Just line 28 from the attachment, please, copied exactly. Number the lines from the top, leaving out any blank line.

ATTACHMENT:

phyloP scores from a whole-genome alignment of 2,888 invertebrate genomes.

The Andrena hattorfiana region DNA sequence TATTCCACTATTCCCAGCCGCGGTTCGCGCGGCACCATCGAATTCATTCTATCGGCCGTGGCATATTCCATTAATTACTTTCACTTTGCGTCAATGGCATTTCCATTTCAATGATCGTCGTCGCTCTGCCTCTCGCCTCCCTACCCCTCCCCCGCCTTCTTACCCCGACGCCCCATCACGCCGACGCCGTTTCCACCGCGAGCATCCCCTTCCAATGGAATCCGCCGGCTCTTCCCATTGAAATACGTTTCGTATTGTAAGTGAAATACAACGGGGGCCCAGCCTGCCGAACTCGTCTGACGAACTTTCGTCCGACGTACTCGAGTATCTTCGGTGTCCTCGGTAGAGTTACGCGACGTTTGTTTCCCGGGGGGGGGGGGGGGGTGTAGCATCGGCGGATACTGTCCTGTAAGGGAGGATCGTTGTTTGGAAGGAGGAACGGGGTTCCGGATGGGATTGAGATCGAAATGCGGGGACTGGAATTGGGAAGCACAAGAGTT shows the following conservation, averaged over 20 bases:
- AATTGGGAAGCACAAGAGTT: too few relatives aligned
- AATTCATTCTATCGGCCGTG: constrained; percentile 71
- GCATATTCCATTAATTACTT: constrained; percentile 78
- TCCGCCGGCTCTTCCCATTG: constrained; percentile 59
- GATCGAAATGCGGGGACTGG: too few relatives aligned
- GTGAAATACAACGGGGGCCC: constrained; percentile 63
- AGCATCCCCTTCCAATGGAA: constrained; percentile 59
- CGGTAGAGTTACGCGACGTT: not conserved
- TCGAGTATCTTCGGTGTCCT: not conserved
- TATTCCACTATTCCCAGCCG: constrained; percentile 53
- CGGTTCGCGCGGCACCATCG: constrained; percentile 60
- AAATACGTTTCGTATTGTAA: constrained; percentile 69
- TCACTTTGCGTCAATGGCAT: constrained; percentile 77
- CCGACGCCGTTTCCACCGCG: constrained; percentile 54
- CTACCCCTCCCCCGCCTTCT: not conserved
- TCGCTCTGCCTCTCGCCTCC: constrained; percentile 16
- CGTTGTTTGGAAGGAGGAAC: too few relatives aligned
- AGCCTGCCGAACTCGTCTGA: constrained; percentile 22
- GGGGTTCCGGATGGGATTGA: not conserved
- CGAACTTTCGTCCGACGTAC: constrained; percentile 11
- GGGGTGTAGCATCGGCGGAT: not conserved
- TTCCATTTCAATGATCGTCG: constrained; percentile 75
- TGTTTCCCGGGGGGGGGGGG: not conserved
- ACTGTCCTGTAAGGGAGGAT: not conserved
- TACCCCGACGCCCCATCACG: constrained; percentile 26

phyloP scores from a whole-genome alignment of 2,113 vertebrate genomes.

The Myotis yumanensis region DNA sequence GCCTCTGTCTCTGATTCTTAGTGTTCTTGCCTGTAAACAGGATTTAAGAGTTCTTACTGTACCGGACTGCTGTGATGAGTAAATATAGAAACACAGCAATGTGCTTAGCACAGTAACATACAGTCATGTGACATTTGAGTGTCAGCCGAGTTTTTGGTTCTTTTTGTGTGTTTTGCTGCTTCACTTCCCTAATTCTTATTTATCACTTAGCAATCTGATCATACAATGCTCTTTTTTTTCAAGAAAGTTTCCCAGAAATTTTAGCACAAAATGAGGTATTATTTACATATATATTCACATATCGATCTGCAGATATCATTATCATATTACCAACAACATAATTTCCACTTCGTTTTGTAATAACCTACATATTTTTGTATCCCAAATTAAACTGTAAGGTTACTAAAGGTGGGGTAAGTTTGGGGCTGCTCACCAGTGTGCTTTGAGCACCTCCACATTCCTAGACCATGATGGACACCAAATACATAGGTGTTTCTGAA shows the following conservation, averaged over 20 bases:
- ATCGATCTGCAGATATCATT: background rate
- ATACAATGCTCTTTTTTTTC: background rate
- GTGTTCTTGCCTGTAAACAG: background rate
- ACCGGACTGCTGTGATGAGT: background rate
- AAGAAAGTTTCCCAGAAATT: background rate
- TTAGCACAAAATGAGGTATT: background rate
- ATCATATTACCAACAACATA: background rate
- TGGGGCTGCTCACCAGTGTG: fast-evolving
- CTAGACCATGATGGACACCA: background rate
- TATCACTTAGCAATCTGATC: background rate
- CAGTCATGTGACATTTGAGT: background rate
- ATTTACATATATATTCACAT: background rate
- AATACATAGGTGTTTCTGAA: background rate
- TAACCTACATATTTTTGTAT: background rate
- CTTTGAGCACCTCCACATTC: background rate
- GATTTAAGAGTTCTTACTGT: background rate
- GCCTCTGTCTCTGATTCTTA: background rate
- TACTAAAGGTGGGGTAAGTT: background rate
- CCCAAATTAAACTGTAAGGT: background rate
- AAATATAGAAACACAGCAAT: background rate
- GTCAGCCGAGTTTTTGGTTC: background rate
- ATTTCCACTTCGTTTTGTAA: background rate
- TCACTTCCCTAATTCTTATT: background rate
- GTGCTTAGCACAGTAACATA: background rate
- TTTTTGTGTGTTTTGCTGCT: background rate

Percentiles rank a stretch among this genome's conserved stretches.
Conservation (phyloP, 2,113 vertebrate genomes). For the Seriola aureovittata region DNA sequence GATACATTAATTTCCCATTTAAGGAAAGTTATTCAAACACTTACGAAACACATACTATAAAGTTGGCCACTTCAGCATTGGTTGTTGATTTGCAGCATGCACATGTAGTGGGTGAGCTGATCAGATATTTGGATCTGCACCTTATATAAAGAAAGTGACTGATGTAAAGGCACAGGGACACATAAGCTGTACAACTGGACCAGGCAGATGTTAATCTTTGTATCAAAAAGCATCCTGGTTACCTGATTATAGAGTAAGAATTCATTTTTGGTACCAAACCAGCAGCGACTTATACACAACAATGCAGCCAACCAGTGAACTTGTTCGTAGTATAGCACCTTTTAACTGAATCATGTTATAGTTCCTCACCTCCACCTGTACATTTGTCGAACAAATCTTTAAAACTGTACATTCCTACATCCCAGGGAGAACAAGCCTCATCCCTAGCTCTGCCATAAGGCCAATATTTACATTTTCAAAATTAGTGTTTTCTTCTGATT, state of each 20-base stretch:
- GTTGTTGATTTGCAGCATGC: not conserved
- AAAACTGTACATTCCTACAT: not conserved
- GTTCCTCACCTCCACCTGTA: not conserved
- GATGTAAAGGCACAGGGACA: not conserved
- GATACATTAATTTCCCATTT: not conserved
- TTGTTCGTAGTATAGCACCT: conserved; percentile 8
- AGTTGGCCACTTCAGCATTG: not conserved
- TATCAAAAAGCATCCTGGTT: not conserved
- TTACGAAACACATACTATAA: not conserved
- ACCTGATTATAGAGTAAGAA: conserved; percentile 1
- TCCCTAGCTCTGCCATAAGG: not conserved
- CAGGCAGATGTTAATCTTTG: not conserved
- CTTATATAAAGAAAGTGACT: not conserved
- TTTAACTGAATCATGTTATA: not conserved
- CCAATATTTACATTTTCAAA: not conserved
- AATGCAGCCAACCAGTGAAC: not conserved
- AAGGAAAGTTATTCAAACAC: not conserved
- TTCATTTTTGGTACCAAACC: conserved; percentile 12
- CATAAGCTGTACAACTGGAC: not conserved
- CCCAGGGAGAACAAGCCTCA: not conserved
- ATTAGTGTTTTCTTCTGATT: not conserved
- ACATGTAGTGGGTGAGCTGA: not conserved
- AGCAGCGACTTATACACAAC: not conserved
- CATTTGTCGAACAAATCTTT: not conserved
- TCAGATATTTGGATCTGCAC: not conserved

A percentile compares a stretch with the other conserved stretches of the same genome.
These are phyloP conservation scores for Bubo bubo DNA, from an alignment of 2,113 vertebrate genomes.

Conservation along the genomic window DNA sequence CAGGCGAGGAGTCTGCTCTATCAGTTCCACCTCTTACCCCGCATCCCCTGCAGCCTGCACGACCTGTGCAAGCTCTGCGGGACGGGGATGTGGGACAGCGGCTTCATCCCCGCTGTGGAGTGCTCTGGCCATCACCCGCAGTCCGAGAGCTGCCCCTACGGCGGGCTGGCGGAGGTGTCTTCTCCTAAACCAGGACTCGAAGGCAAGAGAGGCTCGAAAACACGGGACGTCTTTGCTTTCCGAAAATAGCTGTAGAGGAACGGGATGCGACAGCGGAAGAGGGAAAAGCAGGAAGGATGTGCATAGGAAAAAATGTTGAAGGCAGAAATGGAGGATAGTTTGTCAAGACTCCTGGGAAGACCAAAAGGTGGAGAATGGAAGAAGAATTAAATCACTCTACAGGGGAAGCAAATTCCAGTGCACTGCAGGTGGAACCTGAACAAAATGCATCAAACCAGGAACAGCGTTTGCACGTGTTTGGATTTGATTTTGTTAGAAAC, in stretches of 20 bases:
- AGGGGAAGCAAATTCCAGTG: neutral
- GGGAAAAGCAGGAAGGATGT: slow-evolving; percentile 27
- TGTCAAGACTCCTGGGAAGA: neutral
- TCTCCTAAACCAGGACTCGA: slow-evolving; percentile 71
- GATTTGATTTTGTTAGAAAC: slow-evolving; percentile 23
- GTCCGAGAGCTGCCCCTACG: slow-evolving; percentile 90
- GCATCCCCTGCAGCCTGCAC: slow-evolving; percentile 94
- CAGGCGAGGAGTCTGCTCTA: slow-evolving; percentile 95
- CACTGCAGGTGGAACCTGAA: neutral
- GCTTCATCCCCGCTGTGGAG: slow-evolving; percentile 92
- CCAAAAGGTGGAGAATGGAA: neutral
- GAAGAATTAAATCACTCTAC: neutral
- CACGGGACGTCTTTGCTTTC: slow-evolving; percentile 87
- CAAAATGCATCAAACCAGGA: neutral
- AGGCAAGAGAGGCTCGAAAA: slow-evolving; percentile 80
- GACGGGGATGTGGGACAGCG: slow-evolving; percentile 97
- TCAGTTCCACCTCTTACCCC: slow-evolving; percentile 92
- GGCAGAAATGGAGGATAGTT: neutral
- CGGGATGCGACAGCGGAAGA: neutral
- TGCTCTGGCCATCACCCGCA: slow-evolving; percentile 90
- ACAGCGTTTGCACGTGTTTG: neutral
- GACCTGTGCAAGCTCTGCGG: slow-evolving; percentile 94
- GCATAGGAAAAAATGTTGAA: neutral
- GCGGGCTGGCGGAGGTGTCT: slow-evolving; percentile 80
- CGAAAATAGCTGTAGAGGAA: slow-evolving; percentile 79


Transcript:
phyloP scores from a whole-genome alignment of 2,113 vertebrate genomes.